(Reuters) - Time Inc TIME.N, the largest magazine publisher in the United States, reported a lower-than-expected quarterly profit and warned sales would decline further this year as it grapples with falling circulation and advertising revenue.
Time’s shares fell as much as 12 percent after the company also forecast declines in both advertising and subscription revenue for the current quarter.
The company, which was spun off from Time Warner Inc (TWX.N) last June, has been severely hit by declining circulation and advertising revenue as consumers shift to reading on smartphones and tablets.
Most publishers, including Time, have been cutting costs, slashing their workforce and beefing up digital services.
The publisher of the Sports Illustrated, Time and People said on a post-earnings conference call it expects revenue for the current quarter to decline in high-single digits on a percentage basis.
Advertising revenue is expected to fall about 10 percent and subscription revenue by mid-single digits on percentage terms in the quarter, the company said.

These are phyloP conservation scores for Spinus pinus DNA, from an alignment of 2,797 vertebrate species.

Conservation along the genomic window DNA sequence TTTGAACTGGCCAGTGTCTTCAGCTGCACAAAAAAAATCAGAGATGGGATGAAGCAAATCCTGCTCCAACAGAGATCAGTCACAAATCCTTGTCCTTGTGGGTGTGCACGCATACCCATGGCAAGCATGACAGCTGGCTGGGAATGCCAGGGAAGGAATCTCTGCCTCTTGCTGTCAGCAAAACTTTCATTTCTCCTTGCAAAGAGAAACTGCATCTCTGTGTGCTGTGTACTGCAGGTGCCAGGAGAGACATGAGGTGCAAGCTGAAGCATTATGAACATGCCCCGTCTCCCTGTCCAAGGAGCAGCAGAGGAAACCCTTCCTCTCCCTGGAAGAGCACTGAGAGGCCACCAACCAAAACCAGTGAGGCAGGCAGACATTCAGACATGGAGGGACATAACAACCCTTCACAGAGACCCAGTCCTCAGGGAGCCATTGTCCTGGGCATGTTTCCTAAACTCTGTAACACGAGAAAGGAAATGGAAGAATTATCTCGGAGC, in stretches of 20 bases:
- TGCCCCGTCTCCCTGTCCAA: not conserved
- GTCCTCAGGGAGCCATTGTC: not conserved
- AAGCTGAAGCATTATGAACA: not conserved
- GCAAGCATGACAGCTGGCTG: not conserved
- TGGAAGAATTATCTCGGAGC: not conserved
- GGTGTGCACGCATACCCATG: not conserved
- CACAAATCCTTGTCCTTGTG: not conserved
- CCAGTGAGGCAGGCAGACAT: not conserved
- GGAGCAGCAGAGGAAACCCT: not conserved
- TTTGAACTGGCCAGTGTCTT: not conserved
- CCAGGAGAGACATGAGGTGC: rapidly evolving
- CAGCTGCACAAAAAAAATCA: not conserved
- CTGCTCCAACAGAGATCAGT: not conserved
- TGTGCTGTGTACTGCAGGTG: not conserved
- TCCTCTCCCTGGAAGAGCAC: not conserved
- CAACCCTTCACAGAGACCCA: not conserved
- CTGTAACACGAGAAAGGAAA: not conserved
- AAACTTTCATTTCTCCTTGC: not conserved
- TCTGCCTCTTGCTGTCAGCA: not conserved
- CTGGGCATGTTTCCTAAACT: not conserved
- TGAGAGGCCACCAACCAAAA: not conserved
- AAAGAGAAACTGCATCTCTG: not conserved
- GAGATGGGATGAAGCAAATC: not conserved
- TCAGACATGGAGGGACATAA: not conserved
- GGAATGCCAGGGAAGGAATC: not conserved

Some publishers have been more successful in the transition to an online-based business model but most are struggling to make money out of digital content.
New York Times Co (NYT.N) last week posted quarterly revenue that topped estimates as higher digital subscription and advertising sales largely balanced a fall in print ad revenue.
Time said it expects annual revenue to fall 3-6 percent this year.
The forecast implies revenue of $3.08-$3.18 billion for the full year, well below the average analyst estimate of $3.24 billion, according to Thomson Reuters I/B/E/S.
Time’s total advertising revenue fell 8.1 percent to $496 million in the fourth quarter, accounting for about half of the total revenue.
Circulation revenue, which includes subscription and newsstand sales, also fell about 8 percent.
Time said it kick-started a restructuring plan in fourth quarter that resulted in a pre-tax charge of $28 million, aimed at headcount reductions and other efforts.
The company on the call the plan would help it save $110 million in 2015.
The company’s total revenue fell 7.3 percent to $895 million missing analysts’ average estimate of $904.3 million. Net income more than doubled to $145 million, or $1.32 per share.
Excluding items, it earned 73 cents per share, missing analysts’ expectations of 78 cents per share.
The company’s shares were trading down 7 percent at $23.16 Thursday morning on the New York Stock Exchange.
Reporting By Sai Sachin R and Lehar Maan in Bengaluru; Editing by Savio D'Souza and Saumyadeb Chakrabarty